"Under the vagaries of our electoral system, it's much harder to win more seats than the Tories than passing them in the popular vote. But if after the next election, we have gone significantly up and they have gone significantly down, even if Charles Kennedy is not leader of the opposition, clearly we will be the effective opposition because everyone will realise the Tories are in terminal decline."

Lord Razzall, contemptuous of the Conservative Party's performance in opposition since 1997, believes it is the internal blood letting and sheer inability of the Tories to properly take on the Government which is making them more and more unelectable.

Even though the object is to finish off the Conservative Party, there will be no deals with Labour at the next election. "We will fight as an independent party and put candidates up everywhere."

The Lib Dems hanker after voting reform, getting rid of first-past-the-post which penalises third parties and replacing it with proportional representation. The Tories are now a victim of our traditional voting system – in 2001, Labour won 412 seats with 10.7million votes; the Tories 166 with only 2.4million fewer.

"I can't understand why the Conservatives don't advocate it. In Wales and Scotland, the Tories are benefiting where their seats in the Assembly and Parliament were won not by first-past-the-post but by top-up under PR."

Without it, Lord Razzall believes the Tories' days are numbered. "The average Conservative Party member is aged more than 66, is deeply xenophobic, and worried about asylum seekers and tax.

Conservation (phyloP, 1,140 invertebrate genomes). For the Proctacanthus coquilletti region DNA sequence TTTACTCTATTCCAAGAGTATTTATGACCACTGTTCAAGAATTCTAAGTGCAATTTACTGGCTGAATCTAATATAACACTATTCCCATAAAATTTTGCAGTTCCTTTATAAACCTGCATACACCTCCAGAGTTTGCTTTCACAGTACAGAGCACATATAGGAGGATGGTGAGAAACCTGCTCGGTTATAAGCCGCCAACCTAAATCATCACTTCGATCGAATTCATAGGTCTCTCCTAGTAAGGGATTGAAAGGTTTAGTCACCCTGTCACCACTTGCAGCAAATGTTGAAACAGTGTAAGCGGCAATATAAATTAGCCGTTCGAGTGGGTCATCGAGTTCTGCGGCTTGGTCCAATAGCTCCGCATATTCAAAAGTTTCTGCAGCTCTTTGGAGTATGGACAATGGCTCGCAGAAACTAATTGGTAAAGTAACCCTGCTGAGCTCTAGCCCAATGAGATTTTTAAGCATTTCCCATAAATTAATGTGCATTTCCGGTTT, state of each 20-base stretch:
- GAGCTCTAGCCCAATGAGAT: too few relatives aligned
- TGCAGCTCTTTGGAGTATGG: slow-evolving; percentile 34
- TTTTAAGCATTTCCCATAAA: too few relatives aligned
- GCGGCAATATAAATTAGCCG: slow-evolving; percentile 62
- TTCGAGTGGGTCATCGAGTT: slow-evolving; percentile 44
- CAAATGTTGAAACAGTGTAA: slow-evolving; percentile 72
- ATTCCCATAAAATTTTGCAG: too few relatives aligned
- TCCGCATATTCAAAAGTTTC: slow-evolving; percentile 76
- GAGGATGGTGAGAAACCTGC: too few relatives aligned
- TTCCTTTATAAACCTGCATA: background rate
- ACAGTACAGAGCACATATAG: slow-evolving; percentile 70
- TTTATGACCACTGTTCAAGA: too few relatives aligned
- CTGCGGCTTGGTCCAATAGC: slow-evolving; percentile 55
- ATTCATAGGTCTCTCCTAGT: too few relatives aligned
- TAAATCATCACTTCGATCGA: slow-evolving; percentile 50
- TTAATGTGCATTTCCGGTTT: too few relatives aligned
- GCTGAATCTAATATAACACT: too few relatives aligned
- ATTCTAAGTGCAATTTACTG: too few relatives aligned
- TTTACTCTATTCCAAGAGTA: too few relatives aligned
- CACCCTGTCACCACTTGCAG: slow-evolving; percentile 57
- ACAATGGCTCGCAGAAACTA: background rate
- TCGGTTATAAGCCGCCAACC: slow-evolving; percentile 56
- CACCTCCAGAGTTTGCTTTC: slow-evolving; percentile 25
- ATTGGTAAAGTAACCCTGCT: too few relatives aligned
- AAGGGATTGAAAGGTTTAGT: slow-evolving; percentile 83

"Tony Blair has killed socialism. You cannot define politics any more as left or right – you're not left wing if you believe there is a major problem with the environment, you're not left, right or centre if you believe there is a major problem with the public services."

The Lib Dem advance has been achieved even though they are keen Europeans and support the single currency while polls show the British people want to keep the pound. "On European questions, the public disengages from party politics," maintains Lord Razzall. "The referendum on the single currency will be a constitutional, not a party political, argument."

The euphoria of Charles Kennedy and Tim Razzall must, of course, be viewed against the many false dawns for Liberals and Liberal Democrats of the past 40 years, starting with their stunning success in the Orpington by-election at the height of Harold Macmillan's unpopularity.

The Lib Dems are certainly capable of springing a surprise or two at the next election. At the mid point of John Major's government, no-one in their right would have predicted that within eight years, the Tories would lose seats such as St Ives, Weston-super-Mare, Harrogate, Lewes, Winchester, Twickenham, Kingston & Surbiton, Romsey or indeed Colchester and North Norfolk to the Lib Dems.

Charles Kennedy is fond of saying that there is no law that says the Tories must rise off the floor they now occupy.

But if times really are changing, the Liberal Democrats will need to gain at least a couple of extra MPs in the East of England to make real progress. Place your bets now.

r Tim Razzall, deputy leader of Richmond-on-Thames borough council from 1983 to 1996, is chairman of the Liberal Democrats' General Election campaign. He was created a life peer in 1997.